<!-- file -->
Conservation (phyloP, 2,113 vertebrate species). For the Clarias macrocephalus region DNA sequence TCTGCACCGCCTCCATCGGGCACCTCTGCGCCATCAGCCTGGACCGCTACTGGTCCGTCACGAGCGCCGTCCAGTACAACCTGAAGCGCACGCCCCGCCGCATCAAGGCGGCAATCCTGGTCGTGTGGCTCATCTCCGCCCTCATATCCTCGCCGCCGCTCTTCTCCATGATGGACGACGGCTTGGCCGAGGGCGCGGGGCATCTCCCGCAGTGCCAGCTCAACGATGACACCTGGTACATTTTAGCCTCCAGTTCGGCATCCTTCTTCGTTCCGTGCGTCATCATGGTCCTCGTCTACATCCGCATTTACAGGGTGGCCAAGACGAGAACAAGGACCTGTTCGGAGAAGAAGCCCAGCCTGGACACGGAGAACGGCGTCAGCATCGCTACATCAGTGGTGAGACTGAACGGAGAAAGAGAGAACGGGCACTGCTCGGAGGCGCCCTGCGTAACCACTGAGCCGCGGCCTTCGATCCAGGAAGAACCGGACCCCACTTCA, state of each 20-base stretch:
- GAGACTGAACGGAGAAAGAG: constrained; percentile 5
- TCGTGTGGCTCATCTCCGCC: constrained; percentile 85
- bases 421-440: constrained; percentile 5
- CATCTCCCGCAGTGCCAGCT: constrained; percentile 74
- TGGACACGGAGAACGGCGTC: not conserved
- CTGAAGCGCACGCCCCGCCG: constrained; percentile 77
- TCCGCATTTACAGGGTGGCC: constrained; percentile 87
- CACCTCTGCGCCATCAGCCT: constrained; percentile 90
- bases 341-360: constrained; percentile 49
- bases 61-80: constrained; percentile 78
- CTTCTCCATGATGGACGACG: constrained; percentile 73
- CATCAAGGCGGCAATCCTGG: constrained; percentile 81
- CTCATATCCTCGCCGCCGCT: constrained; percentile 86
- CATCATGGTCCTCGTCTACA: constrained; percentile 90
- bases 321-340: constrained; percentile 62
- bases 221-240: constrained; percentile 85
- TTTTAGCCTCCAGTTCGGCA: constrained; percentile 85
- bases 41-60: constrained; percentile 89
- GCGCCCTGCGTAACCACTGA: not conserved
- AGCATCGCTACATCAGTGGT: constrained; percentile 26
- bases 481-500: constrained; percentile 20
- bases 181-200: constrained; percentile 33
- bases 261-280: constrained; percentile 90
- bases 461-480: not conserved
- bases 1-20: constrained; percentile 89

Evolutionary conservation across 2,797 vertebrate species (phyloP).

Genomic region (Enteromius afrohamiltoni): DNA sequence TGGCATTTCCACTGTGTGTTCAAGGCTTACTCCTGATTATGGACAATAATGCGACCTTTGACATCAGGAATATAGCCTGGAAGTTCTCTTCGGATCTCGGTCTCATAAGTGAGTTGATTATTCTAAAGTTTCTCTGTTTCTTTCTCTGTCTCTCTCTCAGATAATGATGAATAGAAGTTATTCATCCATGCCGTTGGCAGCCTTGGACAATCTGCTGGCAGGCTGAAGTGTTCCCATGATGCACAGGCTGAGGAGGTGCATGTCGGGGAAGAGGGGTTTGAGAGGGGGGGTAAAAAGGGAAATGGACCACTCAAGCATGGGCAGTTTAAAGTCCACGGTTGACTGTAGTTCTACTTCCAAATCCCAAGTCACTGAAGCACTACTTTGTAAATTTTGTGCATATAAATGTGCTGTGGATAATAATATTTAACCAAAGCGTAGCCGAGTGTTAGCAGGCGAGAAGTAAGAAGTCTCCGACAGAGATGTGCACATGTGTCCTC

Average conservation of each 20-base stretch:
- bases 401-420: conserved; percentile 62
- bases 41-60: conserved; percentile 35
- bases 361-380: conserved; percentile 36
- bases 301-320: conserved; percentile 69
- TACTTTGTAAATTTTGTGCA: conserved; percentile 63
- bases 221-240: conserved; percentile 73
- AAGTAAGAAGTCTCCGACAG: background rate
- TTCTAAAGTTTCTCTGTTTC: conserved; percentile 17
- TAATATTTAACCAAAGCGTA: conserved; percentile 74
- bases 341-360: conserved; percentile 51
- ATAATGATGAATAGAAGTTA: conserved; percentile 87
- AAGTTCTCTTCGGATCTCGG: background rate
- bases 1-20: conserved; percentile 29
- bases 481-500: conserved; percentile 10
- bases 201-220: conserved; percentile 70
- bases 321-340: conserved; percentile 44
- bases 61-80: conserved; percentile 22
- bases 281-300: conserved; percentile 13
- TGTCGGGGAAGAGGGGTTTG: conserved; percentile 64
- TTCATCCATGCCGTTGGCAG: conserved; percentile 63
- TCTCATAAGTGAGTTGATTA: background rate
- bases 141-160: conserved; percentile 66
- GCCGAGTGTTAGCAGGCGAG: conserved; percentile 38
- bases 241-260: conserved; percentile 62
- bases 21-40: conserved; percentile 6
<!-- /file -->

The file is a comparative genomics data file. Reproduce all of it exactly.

Conservation (phyloP, 2,113 vertebrate species). For the Clarias macrocephalus region DNA sequence TCTGCACCGCCTCCATCGGGCACCTCTGCGCCATCAGCCTGGACCGCTACTGGTCCGTCACGAGCGCCGTCCAGTACAACCTGAAGCGCACGCCCCGCCGCATCAAGGCGGCAATCCTGGTCGTGTGGCTCATCTCCGCCCTCATATCCTCGCCGCCGCTCTTCTCCATGATGGACGACGGCTTGGCCGAGGGCGCGGGGCATCTCCCGCAGTGCCAGCTCAACGATGACACCTGGTACATTTTAGCCTCCAGTTCGGCATCCTTCTTCGTTCCGTGCGTCATCATGGTCCTCGTCTACATCCGCATTTACAGGGTGGCCAAGACGAGAACAAGGACCTGTTCGGAGAAGAAGCCCAGCCTGGACACGGAGAACGGCGTCAGCATCGCTACATCAGTGGTGAGACTGAACGGAGAAAGAGAGAACGGGCACTGCTCGGAGGCGCCCTGCGTAACCACTGAGCCGCGGCCTTCGATCCAGGAAGAACCGGACCCCACTTCA, state of each 20-base stretch:
- GAGACTGAACGGAGAAAGAG: constrained; percentile 5
- TCGTGTGGCTCATCTCCGCC: constrained; percentile 85
- bases 421-440: constrained; percentile 5
- CATCTCCCGCAGTGCCAGCT: constrained; percentile 74
- TGGACACGGAGAACGGCGTC: not conserved
- CTGAAGCGCACGCCCCGCCG: constrained; percentile 77
- TCCGCATTTACAGGGTGGCC: constrained; percentile 87
- CACCTCTGCGCCATCAGCCT: constrained; percentile 90
- bases 341-360: constrained; percentile 49
- bases 61-80: constrained; percentile 78
- CTTCTCCATGATGGACGACG: constrained; percentile 73
- CATCAAGGCGGCAATCCTGG: constrained; percentile 81
- CTCATATCCTCGCCGCCGCT: constrained; percentile 86
- CATCATGGTCCTCGTCTACA: constrained; percentile 90
- bases 321-340: constrained; percentile 62
- bases 221-240: constrained; percentile 85
- TTTTAGCCTCCAGTTCGGCA: constrained; percentile 85
- bases 41-60: constrained; percentile 89
- GCGCCCTGCGTAACCACTGA: not conserved
- AGCATCGCTACATCAGTGGT: constrained; percentile 26
- bases 481-500: constrained; percentile 20
- bases 181-200: constrained; percentile 33
- bases 261-280: constrained; percentile 90
- bases 461-480: not conserved
- bases 1-20: constrained; percentile 89

Evolutionary conservation across 2,797 vertebrate species (phyloP).

Genomic region (Enteromius afrohamiltoni): DNA sequence TGGCATTTCCACTGTGTGTTCAAGGCTTACTCCTGATTATGGACAATAATGCGACCTTTGACATCAGGAATATAGCCTGGAAGTTCTCTTCGGATCTCGGTCTCATAAGTGAGTTGATTATTCTAAAGTTTCTCTGTTTCTTTCTCTGTCTCTCTCTCAGATAATGATGAATAGAAGTTATTCATCCATGCCGTTGGCAGCCTTGGACAATCTGCTGGCAGGCTGAAGTGTTCCCATGATGCACAGGCTGAGGAGGTGCATGTCGGGGAAGAGGGGTTTGAGAGGGGGGGTAAAAAGGGAAATGGACCACTCAAGCATGGGCAGTTTAAAGTCCACGGTTGACTGTAGTTCTACTTCCAAATCCCAAGTCACTGAAGCACTACTTTGTAAATTTTGTGCATATAAATGTGCTGTGGATAATAATATTTAACCAAAGCGTAGCCGAGTGTTAGCAGGCGAGAAGTAAGAAGTCTCCGACAGAGATGTGCACATGTGTCCTC

Average conservation of each 20-base stretch:
- bases 401-420: conserved; percentile 62
- bases 41-60: conserved; percentile 35
- bases 361-380: conserved; percentile 36
- bases 301-320: conserved; percentile 69
- TACTTTGTAAATTTTGTGCA: conserved; percentile 63
- bases 221-240: conserved; percentile 73
- AAGTAAGAAGTCTCCGACAG: background rate
- TTCTAAAGTTTCTCTGTTTC: conserved; percentile 17
- TAATATTTAACCAAAGCGTA: conserved; percentile 74
- bases 341-360: conserved; percentile 51
- ATAATGATGAATAGAAGTTA: conserved; percentile 87
- AAGTTCTCTTCGGATCTCGG: background rate
- bases 1-20: conserved; percentile 29
- bases 481-500: conserved; percentile 10
- bases 201-220: conserved; percentile 70
- bases 321-340: conserved; percentile 44
- bases 61-80: conserved; percentile 22
- bases 281-300: conserved; percentile 13
- TGTCGGGGAAGAGGGGTTTG: conserved; percentile 64
- TTCATCCATGCCGTTGGCAG: conserved; percentile 63
- TCTCATAAGTGAGTTGATTA: background rate
- bases 141-160: conserved; percentile 66
- GCCGAGTGTTAGCAGGCGAG: conserved; percentile 38
- bases 241-260: conserved; percentile 62
- bases 21-40: conserved; percentile 6